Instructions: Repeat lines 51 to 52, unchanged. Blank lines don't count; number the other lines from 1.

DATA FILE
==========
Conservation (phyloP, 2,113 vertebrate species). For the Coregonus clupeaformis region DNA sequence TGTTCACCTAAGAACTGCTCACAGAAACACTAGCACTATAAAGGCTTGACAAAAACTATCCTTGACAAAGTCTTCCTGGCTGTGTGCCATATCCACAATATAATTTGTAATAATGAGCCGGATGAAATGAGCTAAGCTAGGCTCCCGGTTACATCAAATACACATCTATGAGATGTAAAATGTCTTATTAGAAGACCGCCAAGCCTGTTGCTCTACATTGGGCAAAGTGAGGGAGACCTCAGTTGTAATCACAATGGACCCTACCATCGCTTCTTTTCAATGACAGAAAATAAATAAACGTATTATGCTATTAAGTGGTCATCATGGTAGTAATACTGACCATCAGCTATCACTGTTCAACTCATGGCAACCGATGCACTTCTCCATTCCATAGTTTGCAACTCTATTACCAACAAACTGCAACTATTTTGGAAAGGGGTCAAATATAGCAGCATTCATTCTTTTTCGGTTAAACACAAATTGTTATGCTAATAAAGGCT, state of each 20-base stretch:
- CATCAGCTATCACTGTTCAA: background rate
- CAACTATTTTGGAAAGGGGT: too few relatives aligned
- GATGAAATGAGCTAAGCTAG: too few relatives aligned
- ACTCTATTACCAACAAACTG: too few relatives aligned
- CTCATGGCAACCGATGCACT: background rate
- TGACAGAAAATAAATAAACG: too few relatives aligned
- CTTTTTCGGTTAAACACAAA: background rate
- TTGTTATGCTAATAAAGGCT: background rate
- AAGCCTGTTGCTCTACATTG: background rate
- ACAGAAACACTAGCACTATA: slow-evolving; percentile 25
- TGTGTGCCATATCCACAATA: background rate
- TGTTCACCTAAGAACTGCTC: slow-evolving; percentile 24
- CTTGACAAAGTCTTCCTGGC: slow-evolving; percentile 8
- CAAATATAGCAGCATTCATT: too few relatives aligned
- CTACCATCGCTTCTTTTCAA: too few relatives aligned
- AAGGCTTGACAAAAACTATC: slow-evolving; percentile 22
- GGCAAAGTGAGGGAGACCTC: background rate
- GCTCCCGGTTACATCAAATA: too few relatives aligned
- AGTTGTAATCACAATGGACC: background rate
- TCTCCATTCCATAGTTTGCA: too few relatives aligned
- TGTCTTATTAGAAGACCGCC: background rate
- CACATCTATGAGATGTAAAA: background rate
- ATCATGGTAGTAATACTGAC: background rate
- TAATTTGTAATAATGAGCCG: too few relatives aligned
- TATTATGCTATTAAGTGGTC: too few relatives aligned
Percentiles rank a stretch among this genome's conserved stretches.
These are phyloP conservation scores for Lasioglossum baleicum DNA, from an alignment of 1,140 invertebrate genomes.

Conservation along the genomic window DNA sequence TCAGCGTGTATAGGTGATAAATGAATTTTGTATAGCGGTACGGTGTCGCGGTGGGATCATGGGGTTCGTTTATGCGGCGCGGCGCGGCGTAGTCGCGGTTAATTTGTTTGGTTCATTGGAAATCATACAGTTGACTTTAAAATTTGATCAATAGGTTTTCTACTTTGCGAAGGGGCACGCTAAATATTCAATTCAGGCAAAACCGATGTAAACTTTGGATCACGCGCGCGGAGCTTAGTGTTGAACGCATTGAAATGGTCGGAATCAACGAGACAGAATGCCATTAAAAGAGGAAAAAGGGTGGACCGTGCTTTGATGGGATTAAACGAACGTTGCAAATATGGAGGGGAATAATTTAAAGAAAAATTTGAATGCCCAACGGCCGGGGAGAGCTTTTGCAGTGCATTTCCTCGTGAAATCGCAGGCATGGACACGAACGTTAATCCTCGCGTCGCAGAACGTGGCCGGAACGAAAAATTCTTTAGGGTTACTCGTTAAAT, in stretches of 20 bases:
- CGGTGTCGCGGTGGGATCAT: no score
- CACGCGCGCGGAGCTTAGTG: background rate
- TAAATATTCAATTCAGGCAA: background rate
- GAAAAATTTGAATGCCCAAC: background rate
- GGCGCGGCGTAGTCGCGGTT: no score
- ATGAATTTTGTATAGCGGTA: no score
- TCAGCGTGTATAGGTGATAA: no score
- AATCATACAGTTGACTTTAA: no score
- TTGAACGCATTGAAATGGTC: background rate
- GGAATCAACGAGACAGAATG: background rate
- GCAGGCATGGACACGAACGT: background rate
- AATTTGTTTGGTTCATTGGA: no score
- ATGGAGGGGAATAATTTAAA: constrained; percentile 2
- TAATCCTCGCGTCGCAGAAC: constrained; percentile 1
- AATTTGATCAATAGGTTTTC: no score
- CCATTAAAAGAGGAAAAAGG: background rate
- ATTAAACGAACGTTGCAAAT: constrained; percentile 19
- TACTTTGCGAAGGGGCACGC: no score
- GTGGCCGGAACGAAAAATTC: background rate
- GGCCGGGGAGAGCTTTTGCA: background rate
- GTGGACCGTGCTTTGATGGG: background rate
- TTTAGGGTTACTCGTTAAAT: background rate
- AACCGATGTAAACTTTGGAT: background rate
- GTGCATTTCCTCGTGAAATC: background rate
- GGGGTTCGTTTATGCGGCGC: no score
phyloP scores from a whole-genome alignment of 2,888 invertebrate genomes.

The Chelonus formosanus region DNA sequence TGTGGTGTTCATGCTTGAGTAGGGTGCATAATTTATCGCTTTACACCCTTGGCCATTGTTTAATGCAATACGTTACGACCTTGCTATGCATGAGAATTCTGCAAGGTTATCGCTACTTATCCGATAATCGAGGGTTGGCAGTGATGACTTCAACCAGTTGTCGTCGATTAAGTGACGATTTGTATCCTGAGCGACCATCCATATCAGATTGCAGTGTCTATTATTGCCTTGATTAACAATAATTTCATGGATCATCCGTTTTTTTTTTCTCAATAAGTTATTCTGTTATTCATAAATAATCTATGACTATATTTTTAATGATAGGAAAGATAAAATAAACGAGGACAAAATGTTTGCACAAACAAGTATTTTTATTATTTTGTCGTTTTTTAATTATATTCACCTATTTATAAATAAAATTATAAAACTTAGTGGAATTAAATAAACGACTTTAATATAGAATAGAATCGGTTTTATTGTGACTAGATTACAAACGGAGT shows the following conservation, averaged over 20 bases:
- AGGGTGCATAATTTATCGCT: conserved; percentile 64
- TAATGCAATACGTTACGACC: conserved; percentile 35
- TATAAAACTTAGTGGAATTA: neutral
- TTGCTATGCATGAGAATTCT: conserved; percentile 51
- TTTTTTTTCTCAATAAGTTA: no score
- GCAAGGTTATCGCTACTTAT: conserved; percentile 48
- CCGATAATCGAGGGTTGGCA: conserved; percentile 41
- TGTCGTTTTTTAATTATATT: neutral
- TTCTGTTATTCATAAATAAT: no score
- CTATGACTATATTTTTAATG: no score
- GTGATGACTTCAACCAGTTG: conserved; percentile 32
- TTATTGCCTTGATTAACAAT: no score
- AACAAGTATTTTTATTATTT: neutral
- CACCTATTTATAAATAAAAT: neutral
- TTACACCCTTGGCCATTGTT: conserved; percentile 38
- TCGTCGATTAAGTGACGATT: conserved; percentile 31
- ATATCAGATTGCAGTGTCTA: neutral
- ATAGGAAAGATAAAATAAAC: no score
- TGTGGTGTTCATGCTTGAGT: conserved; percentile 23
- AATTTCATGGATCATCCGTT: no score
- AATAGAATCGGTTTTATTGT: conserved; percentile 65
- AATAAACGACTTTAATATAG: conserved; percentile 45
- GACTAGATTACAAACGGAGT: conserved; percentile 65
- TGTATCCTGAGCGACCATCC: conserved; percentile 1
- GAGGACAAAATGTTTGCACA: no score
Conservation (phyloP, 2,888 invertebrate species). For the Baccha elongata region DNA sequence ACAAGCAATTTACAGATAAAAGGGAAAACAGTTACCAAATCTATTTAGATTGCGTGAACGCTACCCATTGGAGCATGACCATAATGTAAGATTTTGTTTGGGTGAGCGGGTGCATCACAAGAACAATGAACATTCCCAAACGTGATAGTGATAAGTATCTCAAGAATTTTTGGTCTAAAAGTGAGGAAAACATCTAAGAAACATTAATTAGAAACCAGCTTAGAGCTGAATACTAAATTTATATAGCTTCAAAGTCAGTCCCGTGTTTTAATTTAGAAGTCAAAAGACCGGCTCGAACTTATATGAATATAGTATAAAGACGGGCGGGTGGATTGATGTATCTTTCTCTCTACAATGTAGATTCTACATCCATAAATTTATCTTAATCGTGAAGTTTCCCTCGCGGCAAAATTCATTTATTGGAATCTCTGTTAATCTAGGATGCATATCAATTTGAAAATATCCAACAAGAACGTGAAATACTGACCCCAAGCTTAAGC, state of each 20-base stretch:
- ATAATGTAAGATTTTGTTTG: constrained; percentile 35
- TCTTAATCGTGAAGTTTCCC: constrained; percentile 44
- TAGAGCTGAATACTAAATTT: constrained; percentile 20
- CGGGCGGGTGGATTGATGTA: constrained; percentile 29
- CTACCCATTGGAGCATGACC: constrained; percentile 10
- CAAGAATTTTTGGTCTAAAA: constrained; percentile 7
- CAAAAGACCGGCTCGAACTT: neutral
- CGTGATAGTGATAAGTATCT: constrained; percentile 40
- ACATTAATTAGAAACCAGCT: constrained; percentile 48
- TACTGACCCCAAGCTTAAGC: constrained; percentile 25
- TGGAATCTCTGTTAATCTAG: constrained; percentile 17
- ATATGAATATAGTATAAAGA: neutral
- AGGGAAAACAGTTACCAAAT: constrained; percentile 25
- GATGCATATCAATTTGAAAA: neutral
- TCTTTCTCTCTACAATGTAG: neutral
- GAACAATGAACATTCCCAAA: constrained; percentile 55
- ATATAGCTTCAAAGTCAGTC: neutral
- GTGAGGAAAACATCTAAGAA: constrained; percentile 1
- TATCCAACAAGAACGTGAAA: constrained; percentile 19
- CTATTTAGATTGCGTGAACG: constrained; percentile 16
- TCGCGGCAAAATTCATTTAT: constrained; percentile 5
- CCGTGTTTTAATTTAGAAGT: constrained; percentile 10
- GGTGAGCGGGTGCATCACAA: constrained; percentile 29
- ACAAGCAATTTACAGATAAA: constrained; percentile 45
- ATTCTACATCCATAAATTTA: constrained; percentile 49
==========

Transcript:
- TTTAGGGTTACTCGTTAAAT: background rate
- AACCGATGTAAACTTTGGAT: background rate